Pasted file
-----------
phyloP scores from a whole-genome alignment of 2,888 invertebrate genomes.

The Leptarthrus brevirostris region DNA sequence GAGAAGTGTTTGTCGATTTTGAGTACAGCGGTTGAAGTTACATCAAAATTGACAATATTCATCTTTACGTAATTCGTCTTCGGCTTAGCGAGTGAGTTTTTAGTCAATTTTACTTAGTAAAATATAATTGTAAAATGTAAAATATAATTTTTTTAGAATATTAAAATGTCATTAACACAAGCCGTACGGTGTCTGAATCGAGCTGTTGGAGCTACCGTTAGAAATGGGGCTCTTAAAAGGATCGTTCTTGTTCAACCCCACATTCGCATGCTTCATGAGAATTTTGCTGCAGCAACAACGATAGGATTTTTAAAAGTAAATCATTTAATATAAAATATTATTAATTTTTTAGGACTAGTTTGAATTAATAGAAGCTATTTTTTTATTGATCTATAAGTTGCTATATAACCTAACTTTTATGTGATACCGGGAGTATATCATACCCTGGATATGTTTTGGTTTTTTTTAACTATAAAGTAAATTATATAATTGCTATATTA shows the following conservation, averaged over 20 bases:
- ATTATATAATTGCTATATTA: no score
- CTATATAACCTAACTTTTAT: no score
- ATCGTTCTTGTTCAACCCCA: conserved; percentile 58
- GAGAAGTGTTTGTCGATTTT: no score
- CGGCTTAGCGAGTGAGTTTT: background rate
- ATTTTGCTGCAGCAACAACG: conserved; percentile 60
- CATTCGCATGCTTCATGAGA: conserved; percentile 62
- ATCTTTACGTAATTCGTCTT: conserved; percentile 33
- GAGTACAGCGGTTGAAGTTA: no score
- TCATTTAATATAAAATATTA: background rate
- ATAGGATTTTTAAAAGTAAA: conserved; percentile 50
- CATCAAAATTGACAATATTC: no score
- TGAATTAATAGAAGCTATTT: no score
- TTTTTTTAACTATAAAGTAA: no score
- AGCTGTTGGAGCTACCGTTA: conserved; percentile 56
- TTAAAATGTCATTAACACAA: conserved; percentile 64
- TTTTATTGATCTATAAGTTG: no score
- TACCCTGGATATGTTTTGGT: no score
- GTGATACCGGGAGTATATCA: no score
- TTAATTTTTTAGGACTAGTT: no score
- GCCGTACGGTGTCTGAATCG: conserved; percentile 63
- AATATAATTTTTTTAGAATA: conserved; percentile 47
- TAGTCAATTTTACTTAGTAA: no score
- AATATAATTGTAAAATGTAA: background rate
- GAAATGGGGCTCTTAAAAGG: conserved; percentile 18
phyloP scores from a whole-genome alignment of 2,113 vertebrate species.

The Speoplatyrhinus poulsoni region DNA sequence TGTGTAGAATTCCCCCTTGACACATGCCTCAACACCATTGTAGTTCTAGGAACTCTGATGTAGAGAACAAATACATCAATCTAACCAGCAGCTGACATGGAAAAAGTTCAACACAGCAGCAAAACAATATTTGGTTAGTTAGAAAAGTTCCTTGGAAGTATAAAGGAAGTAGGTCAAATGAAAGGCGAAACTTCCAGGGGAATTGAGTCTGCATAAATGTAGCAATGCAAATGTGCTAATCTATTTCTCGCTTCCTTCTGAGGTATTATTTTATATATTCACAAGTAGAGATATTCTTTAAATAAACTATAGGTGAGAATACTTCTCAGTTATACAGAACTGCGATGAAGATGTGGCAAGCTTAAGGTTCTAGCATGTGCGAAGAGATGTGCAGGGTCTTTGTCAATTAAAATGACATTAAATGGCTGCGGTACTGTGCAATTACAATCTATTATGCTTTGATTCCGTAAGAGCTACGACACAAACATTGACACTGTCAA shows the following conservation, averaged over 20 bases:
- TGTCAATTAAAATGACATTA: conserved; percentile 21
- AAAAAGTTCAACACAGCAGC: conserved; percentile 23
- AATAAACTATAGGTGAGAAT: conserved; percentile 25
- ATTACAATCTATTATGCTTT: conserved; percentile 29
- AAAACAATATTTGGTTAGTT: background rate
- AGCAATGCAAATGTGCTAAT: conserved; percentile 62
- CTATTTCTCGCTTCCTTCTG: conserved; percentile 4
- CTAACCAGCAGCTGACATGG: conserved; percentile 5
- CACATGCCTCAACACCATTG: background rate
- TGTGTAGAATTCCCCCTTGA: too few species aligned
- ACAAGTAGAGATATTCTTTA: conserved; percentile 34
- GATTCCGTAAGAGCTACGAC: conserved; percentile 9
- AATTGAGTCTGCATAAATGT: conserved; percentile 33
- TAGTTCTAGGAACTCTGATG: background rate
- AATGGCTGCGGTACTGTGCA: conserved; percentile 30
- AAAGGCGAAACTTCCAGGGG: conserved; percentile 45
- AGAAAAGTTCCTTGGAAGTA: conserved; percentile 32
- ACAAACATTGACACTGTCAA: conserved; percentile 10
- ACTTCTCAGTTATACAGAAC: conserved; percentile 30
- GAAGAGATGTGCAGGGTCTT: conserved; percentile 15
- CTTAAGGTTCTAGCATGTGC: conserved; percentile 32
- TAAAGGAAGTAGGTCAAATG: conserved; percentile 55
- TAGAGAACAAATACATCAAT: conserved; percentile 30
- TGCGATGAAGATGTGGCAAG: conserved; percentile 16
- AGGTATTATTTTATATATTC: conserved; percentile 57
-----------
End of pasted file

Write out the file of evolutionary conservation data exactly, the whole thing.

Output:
phyloP scores from a whole-genome alignment of 2,888 invertebrate genomes.

The Leptarthrus brevirostris region DNA sequence GAGAAGTGTTTGTCGATTTTGAGTACAGCGGTTGAAGTTACATCAAAATTGACAATATTCATCTTTACGTAATTCGTCTTCGGCTTAGCGAGTGAGTTTTTAGTCAATTTTACTTAGTAAAATATAATTGTAAAATGTAAAATATAATTTTTTTAGAATATTAAAATGTCATTAACACAAGCCGTACGGTGTCTGAATCGAGCTGTTGGAGCTACCGTTAGAAATGGGGCTCTTAAAAGGATCGTTCTTGTTCAACCCCACATTCGCATGCTTCATGAGAATTTTGCTGCAGCAACAACGATAGGATTTTTAAAAGTAAATCATTTAATATAAAATATTATTAATTTTTTAGGACTAGTTTGAATTAATAGAAGCTATTTTTTTATTGATCTATAAGTTGCTATATAACCTAACTTTTATGTGATACCGGGAGTATATCATACCCTGGATATGTTTTGGTTTTTTTTAACTATAAAGTAAATTATATAATTGCTATATTA shows the following conservation, averaged over 20 bases:
- ATTATATAATTGCTATATTA: no score
- CTATATAACCTAACTTTTAT: no score
- ATCGTTCTTGTTCAACCCCA: conserved; percentile 58
- GAGAAGTGTTTGTCGATTTT: no score
- CGGCTTAGCGAGTGAGTTTT: background rate
- ATTTTGCTGCAGCAACAACG: conserved; percentile 60
- CATTCGCATGCTTCATGAGA: conserved; percentile 62
- ATCTTTACGTAATTCGTCTT: conserved; percentile 33
- GAGTACAGCGGTTGAAGTTA: no score
- TCATTTAATATAAAATATTA: background rate
- ATAGGATTTTTAAAAGTAAA: conserved; percentile 50
- CATCAAAATTGACAATATTC: no score
- TGAATTAATAGAAGCTATTT: no score
- TTTTTTTAACTATAAAGTAA: no score
- AGCTGTTGGAGCTACCGTTA: conserved; percentile 56
- TTAAAATGTCATTAACACAA: conserved; percentile 64
- TTTTATTGATCTATAAGTTG: no score
- TACCCTGGATATGTTTTGGT: no score
- GTGATACCGGGAGTATATCA: no score
- TTAATTTTTTAGGACTAGTT: no score
- GCCGTACGGTGTCTGAATCG: conserved; percentile 63
- AATATAATTTTTTTAGAATA: conserved; percentile 47
- TAGTCAATTTTACTTAGTAA: no score
- AATATAATTGTAAAATGTAA: background rate
- GAAATGGGGCTCTTAAAAGG: conserved; percentile 18
phyloP scores from a whole-genome alignment of 2,113 vertebrate species.

The Speoplatyrhinus poulsoni region DNA sequence TGTGTAGAATTCCCCCTTGACACATGCCTCAACACCATTGTAGTTCTAGGAACTCTGATGTAGAGAACAAATACATCAATCTAACCAGCAGCTGACATGGAAAAAGTTCAACACAGCAGCAAAACAATATTTGGTTAGTTAGAAAAGTTCCTTGGAAGTATAAAGGAAGTAGGTCAAATGAAAGGCGAAACTTCCAGGGGAATTGAGTCTGCATAAATGTAGCAATGCAAATGTGCTAATCTATTTCTCGCTTCCTTCTGAGGTATTATTTTATATATTCACAAGTAGAGATATTCTTTAAATAAACTATAGGTGAGAATACTTCTCAGTTATACAGAACTGCGATGAAGATGTGGCAAGCTTAAGGTTCTAGCATGTGCGAAGAGATGTGCAGGGTCTTTGTCAATTAAAATGACATTAAATGGCTGCGGTACTGTGCAATTACAATCTATTATGCTTTGATTCCGTAAGAGCTACGACACAAACATTGACACTGTCAA shows the following conservation, averaged over 20 bases:
- TGTCAATTAAAATGACATTA: conserved; percentile 21
- AAAAAGTTCAACACAGCAGC: conserved; percentile 23
- AATAAACTATAGGTGAGAAT: conserved; percentile 25
- ATTACAATCTATTATGCTTT: conserved; percentile 29
- AAAACAATATTTGGTTAGTT: background rate
- AGCAATGCAAATGTGCTAAT: conserved; percentile 62
- CTATTTCTCGCTTCCTTCTG: conserved; percentile 4
- CTAACCAGCAGCTGACATGG: conserved; percentile 5
- CACATGCCTCAACACCATTG: background rate
- TGTGTAGAATTCCCCCTTGA: too few species aligned
- ACAAGTAGAGATATTCTTTA: conserved; percentile 34
- GATTCCGTAAGAGCTACGAC: conserved; percentile 9
- AATTGAGTCTGCATAAATGT: conserved; percentile 33
- TAGTTCTAGGAACTCTGATG: background rate
- AATGGCTGCGGTACTGTGCA: conserved; percentile 30
- AAAGGCGAAACTTCCAGGGG: conserved; percentile 45
- AGAAAAGTTCCTTGGAAGTA: conserved; percentile 32
- ACAAACATTGACACTGTCAA: conserved; percentile 10
- ACTTCTCAGTTATACAGAAC: conserved; percentile 30
- GAAGAGATGTGCAGGGTCTT: conserved; percentile 15
- CTTAAGGTTCTAGCATGTGC: conserved; percentile 32
- TAAAGGAAGTAGGTCAAATG: conserved; percentile 55
- TAGAGAACAAATACATCAAT: conserved; percentile 30
- TGCGATGAAGATGTGGCAAG: conserved; percentile 16
- AGGTATTATTTTATATATTC: conserved; percentile 57